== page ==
Altitude sickness is a health condition that is usually experienced by persons who rapidly ascend to higher altitudes. This is attributed to reduced levels of oxygen in the body due to the sudden changes in atmospheric pressure. Among the people with high chances of being affected by the condition are those who participate in sporting activities like hiking, skiing, biking and mountain climbing.
Mild altitude sickness
For some people, some mild symptoms of altitude sickness can start appearing even at lower altitudes of between 1500-2000 m above sea level. These may include headaches, nausea, fatigue and insomnia. There are other symptoms that will start appearing with increased ascent including stomach upset, respiratory problems, sleeping difficulties, tiredness, vomiting and increased heart rate among others.
If you are experiencing any mild symptom, you should stop making further ascent for around 24 to 48 hours. This will give your body enough time to adapt to the new conditions. You should consider descending to lower altitudes, by about 500m, if you do not realize any positive improvements.
Severe attitude sickness
Severe altitude sickness is usually experienced by persons ascending higher altitudes of between 3,500 and 5600m. This is accompanied by common symptoms like walking difficulties, double vision, drowsiness, convulsions, clumsiness, confusion, breathlessness and persistent cough. These signs are considered life threatening, and they can contribute to serious health complications.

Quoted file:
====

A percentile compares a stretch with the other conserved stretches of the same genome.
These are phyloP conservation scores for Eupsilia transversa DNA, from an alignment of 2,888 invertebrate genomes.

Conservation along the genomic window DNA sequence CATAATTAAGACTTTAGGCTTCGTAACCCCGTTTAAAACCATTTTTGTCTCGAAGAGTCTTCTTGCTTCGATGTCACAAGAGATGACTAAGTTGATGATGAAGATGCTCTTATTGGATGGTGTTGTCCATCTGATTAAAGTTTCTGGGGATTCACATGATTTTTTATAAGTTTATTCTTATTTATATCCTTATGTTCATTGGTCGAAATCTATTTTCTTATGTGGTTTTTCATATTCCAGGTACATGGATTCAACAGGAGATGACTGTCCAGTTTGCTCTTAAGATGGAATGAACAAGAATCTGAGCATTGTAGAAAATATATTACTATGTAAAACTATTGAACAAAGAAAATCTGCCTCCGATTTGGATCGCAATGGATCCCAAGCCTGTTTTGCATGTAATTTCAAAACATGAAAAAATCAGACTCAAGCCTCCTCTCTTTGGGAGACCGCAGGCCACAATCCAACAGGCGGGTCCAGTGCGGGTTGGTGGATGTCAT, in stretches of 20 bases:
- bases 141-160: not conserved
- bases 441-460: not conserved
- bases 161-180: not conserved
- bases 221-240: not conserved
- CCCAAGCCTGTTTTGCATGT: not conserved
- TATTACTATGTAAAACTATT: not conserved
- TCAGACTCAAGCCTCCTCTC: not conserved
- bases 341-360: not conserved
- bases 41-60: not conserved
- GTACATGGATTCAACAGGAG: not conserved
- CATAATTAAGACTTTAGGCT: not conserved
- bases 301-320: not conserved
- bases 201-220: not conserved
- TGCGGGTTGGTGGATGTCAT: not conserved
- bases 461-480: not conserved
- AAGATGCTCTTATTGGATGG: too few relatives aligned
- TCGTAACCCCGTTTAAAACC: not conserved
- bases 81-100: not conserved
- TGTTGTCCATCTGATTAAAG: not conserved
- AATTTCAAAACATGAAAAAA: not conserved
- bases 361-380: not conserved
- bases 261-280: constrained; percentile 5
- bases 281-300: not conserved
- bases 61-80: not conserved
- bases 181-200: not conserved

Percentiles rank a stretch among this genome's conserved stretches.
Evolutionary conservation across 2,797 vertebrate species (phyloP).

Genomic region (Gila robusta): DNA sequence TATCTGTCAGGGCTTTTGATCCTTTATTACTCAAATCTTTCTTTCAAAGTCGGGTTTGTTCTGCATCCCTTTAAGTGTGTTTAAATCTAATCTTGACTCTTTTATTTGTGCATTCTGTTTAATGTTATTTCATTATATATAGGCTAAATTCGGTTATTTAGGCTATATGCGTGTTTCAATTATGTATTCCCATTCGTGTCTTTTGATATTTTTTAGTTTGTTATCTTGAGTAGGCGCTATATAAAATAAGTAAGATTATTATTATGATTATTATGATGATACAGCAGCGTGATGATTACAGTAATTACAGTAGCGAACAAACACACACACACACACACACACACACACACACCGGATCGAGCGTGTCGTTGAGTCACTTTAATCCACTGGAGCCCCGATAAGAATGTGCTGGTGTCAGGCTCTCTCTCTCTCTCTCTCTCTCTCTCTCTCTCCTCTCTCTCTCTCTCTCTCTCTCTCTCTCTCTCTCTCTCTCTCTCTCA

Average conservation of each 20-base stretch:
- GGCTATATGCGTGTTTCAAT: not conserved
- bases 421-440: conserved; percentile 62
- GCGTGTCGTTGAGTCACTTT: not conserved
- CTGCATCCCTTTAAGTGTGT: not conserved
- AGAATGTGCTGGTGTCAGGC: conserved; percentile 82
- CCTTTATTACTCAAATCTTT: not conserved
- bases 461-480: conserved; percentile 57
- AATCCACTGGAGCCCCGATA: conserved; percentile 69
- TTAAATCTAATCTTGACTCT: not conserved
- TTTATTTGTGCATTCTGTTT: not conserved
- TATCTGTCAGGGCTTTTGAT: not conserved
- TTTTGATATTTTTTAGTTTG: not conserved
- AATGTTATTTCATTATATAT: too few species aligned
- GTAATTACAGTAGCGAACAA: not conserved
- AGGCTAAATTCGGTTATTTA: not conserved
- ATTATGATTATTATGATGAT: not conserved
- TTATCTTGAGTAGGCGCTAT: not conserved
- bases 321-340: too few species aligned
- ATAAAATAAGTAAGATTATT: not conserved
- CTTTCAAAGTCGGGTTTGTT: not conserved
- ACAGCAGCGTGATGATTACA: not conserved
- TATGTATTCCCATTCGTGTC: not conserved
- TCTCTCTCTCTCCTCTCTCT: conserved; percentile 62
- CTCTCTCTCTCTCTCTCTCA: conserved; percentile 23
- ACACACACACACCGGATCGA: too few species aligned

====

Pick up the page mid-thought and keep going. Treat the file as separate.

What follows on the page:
There is a more severe case of altitude sickness called high-altitude edema and this is characterized by fluid build-up in the lungs. Most patients experiencing this condition usually suffer from pulmonary edema that is linked to respiratory problems like.
• Extreme breathing difficulties
• Coughing frothy sputum
• Chest pains
• Rapid and irregular heartbeat
The most severe case is cerebral edema that is characterized by swelling and build-up of fluid in the brain. This affects the proper functioning of the brain and contributes to serious health conditions like speaking difficulties, limb paralysis, hallucinations, coma and even death. Those experiencing such symptoms should descend to lower altitudes immediately.
Most of the mild conditions will clear with ease after the body adapts to the changes in altitude although some may require you to descend a few meters. There are some measures that you can take to promote quick recovery including:
• Consuming more fluids to stay hydrated
• Resting without exercising
• Avoiding alcohol and smoking
If you were experiencing any symptom associated with severe altitude sickness, you should seek immediate medical assistance even with a full recovery. This is important to avoid cases of complex health problems like coma, partial or entire body paralysis and possible death. It is wise to inform your friends immediately you start experiencing any mild symptoms so that they can start looking out for you.
For mild conditions like headaches, you can take painkillers like ibuprofen or paracetamol. You can also treat nausea or vomiting by using antiemetic medication like promethazine. Oxygen treatment can provide a temporary solution to severe conditions especially for those at higher altitudes. The affected persons should then be moved to lower altitudes.